"... Abstract. Π0 1 classes are important to the logical analysis of many parts of mathematics. The Π0 1 classes form a lattice. As with the lattice of computably enumerable sets, it is natural to explore the relationship between this lattice and the Turing degrees. We focus on an analog of maximality, o ..."
Abstract

Cited by 17 (6 self)
 Add to MetaCart
(Show Context)
Abstract. Π0 1 classes are important to the logical analysis of many parts of mathematics. The Π0 1 classes form a lattice. As with the lattice of computably enumerable sets, it is natural to explore the relationship between this lattice and the Turing degrees. We focus on an analog of maximality, or more precisely, hyperhypersimplicity, namely the notion of a thin class. We prove a number of results relating automorphisms, invariance, and thin classes. Our main results are an analog of Martin’s work on hyperhypersimple sets and high degrees, using thin classes and anc degrees, and an analog of Soare’s work demonstrating that maximal sets form an orbit. In particular, we show that the collection of perfect thin classes (a notion which is definable in the lattice of Π0 1 classes) forms an orbit in the lattice of Π01 classes; and a degree is anc iff it contains a perfect thin class. Hence the class of anc degrees is an invariant class for the lattice of Π0 1 classes. We remark that the automorphism result is proven via a ∆0 3 automorphism, and demonstrate that this complexity is necessary. 1.
Prediction and Dimension
 Journal of Computer and System Sciences
, 2002
"... Given a set X of sequences over a nite alphabet, we investigate the following three quantities. (i) The feasible predictability of X is the highest success ratio that a polynomialtime randomized predictor can achieve on all sequences in X. ..."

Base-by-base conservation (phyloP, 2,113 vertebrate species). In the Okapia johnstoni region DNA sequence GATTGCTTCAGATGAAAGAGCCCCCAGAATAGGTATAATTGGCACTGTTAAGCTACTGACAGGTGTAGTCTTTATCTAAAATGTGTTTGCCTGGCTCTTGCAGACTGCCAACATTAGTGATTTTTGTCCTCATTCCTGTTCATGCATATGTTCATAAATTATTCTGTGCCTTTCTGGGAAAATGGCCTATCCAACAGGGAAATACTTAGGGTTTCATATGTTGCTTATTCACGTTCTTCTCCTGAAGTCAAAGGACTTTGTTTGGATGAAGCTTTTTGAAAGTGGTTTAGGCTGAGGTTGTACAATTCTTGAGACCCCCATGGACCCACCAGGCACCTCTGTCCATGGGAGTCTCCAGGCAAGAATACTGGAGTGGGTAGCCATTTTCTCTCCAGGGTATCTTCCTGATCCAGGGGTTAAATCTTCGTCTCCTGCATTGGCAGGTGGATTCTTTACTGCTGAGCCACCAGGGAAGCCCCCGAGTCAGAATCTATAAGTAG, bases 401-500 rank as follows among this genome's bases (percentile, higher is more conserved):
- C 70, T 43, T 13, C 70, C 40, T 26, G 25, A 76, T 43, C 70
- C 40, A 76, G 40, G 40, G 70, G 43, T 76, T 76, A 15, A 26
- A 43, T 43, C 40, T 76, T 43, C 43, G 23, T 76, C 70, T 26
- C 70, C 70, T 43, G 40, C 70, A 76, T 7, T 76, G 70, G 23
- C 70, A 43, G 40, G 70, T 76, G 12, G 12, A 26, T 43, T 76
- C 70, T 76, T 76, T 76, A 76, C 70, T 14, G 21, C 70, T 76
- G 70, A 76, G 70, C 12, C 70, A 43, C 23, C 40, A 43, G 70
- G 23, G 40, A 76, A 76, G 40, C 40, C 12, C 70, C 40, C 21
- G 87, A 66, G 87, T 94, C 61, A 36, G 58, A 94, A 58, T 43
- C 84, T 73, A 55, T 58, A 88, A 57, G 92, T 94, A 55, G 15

Abstract

Cited by 15 (2 self)
 Add to MetaCart
(Show Context)
Given a set X of sequences over a nite alphabet, we investigate the following three quantities. (i) The feasible predictability of X is the highest success ratio that a polynomialtime randomized predictor can achieve on all sequences in X.
Computational depth and reducibility
 Theoretical Computer Science
, 1994
"... This paper reviews and investigates Bennett's notions of strong and weak computational depth (also called logical depth) for in nite binary sequences. Roughly, an in nite binary sequence x is de ned to be weakly useful if every element of a nonnegligible set of decidable sequences is reducible ..."
Abstract

Cited by 13 (2 self)
 Add to MetaCart
(Show Context)
This paper reviews and investigates Bennett's notions of strong and weak computational depth (also called logical depth) for in nite binary sequences. Roughly, an in nite binary sequence x is de ned to be weakly useful if every element of a nonnegligible set of decidable sequences is reducible to x in recursively bounded time. It is shown that every weakly useful sequence is strongly deep. This result (which generalizes Bennett's observation that the halting problem is strongly deep) implies that every high Turing degree contains strongly deep sequences. It is also shown that, in the sense of Baire category, almost
Codable Sets and Orbits of Computably Enumerable Sets
 J. Symbolic Logic
, 1995
"... A set X of nonnegative integers is computably enumerable (c.e.), also called recursively enumerable (r.e.), if there is a computable method to list its elements. Let E denote the structure of the computably enumerable sets under inclusion, E = (fW e g e2! ; `). We previously exhibited a first order ..."
Abstract

Cited by 12 (5 self)
 Add to MetaCart
A set X of nonnegative integers is computably enumerable (c.e.), also called recursively enumerable (r.e.), if there is a computable method to list its elements. Let E denote the structure of the computably enumerable sets under inclusion, E = (fW e g e2! ; `). We previously exhibited a first order Edefinable property Q(X) such that Q(X) guarantees that X is not Turing complete (i.e., does not code complete information about c.e. sets). Here we show first that Q(X) implies that X has a certain "slowness " property whereby the elements must enter X slowly (under a certain precise complexity measure of speed of computation) even though X may have high information content. Second we prove that every X with this slowness property is computable in some member of any nontrivial orbit, namely for any noncomputable A 2 E there exists B in the orbit of A such that X T B under relative Turing computability ( T ). We produce B using the \Delta 0 3 automorphism method we introduced earli...